1. An increase in the value of a capital asset (investment or real estate) that gives it a higher worth than the purchase price. The gain is not realized until the asset is sold. A capital gain may be short term (one year or less) or long term (more than one year) and must be claimed on income taxes. A capital loss is incurred when there is a decrease in the capital asset value compared to an asset's purchase price.
2. Profit that results when the price of a security held by a mutual fund rises above its purchase price and the security is sold (realized gain). If the security continues to be held, the gain is unrealized. A capital loss would occur when the opposite takes place.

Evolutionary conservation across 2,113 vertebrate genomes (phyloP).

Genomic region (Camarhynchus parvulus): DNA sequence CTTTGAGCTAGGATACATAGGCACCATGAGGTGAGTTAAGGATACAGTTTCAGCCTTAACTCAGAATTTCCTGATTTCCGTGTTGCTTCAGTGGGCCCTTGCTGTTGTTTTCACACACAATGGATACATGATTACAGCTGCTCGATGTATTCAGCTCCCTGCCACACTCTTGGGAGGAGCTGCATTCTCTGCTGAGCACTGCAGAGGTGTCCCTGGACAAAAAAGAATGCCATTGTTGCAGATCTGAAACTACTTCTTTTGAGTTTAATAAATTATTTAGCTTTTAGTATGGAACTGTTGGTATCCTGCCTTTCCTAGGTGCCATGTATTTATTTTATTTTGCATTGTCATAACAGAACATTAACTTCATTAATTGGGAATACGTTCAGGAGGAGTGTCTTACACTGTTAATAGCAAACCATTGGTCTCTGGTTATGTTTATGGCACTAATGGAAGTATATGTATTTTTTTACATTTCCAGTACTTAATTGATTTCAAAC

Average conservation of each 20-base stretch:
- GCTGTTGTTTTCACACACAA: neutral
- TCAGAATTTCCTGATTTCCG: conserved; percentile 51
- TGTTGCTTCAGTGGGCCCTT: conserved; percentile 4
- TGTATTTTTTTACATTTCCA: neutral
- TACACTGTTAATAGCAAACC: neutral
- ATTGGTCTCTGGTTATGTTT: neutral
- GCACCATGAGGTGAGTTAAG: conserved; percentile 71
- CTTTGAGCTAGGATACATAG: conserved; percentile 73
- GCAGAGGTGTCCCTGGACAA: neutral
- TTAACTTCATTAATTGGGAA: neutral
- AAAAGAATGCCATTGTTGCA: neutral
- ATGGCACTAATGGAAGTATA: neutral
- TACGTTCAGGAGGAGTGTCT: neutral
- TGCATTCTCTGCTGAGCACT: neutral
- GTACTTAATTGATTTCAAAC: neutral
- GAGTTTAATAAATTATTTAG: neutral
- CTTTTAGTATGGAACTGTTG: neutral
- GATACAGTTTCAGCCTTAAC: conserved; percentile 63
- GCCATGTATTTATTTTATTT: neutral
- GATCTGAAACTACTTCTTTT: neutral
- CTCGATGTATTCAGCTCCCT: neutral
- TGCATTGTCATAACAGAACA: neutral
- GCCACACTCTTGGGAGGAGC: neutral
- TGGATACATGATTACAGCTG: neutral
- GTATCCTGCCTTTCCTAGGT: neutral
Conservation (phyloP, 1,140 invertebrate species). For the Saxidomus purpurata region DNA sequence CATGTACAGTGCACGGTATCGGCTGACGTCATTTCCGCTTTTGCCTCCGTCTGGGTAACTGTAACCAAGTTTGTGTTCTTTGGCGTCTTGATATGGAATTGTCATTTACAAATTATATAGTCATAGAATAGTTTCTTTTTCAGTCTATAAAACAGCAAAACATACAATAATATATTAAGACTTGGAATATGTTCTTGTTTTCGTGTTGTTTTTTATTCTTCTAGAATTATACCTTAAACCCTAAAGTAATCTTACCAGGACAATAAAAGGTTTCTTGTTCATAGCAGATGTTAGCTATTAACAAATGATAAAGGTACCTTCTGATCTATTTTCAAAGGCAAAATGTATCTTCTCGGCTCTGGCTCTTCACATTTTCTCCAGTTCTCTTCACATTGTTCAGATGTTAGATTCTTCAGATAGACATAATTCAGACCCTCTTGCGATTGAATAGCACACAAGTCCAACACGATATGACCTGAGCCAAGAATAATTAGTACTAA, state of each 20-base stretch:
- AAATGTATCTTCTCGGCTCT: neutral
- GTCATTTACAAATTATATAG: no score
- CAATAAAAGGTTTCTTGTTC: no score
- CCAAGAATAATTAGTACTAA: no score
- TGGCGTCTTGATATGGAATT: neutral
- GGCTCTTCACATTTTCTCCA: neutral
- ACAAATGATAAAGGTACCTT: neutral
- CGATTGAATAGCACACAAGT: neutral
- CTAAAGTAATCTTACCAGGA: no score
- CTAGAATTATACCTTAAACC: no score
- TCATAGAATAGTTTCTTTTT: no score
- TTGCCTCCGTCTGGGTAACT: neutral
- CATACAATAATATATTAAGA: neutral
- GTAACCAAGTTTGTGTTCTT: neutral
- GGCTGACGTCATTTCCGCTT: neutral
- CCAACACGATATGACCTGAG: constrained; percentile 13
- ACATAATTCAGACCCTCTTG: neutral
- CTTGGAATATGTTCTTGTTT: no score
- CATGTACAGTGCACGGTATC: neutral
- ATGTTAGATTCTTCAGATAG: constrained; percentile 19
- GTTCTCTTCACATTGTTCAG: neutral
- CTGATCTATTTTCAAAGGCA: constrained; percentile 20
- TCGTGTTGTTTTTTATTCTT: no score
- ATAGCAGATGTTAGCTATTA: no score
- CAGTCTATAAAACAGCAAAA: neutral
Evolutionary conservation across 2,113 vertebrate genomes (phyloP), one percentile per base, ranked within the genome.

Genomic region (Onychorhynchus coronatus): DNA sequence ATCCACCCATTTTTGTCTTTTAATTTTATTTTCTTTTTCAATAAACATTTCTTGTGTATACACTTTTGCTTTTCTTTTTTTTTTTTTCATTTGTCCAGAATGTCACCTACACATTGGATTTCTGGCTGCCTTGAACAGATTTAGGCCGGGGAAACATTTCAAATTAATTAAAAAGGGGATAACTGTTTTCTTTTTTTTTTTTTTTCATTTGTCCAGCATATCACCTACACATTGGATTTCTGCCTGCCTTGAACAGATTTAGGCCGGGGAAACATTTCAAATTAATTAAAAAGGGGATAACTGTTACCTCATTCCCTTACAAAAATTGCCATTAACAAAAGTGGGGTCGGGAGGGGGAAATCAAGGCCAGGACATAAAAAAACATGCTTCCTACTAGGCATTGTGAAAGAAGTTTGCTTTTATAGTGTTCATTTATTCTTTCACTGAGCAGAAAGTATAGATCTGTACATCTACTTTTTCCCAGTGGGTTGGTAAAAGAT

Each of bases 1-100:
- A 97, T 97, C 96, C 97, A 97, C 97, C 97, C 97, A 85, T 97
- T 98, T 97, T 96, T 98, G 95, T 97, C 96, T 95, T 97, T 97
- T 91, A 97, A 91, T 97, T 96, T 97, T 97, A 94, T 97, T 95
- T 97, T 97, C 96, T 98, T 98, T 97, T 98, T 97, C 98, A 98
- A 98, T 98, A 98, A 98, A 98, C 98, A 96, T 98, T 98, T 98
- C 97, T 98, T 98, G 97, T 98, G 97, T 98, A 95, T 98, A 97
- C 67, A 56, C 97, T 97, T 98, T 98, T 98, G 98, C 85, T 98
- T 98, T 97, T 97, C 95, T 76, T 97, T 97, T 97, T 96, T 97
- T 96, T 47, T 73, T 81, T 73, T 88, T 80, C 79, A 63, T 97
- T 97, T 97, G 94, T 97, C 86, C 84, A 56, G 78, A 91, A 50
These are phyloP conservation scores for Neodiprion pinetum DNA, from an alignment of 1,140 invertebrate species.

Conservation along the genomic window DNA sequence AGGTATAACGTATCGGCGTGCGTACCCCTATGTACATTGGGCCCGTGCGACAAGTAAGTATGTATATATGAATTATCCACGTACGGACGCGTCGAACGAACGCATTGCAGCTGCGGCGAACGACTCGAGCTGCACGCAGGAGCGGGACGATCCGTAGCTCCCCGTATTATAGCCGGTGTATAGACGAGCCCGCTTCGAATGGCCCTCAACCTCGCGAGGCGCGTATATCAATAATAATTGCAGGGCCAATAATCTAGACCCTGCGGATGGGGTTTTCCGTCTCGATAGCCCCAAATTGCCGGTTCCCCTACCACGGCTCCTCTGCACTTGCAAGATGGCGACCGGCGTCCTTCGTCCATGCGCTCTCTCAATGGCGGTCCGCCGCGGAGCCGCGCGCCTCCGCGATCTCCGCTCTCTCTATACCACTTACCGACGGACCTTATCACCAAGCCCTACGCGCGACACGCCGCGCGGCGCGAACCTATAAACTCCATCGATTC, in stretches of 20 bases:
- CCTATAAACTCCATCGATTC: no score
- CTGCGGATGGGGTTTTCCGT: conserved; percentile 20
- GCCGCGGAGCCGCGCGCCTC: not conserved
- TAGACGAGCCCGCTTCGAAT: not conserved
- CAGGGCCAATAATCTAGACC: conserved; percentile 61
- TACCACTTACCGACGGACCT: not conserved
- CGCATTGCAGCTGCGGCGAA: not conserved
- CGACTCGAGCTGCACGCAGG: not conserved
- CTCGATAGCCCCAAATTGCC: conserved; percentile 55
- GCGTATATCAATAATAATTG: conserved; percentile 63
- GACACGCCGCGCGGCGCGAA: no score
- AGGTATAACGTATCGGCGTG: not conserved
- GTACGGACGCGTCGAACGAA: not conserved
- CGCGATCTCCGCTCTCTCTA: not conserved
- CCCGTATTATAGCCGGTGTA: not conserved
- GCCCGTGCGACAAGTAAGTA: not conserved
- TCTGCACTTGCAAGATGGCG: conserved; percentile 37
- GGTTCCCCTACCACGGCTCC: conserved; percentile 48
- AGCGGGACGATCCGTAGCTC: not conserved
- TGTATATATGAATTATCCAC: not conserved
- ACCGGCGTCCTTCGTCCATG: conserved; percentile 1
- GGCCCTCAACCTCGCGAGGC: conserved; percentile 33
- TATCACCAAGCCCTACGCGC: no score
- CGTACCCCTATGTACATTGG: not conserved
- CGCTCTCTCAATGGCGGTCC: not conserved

1. Long-term capital gains are usually taxed at a lower rate than regular income. This is done to encourage entrepreneurship and investment in the economy.
2. Tax conscious mutual fund investors should determine a mutual fund's unrealized accumulated capital gains, which are expressed as a percentage of its net assets, before investing in a fund with a significant unrealized capital gain component. This circumstance is referred to as a fund's capital gains exposure. When distributed by a fund, capital gains are a taxable obligation for the fund's investors.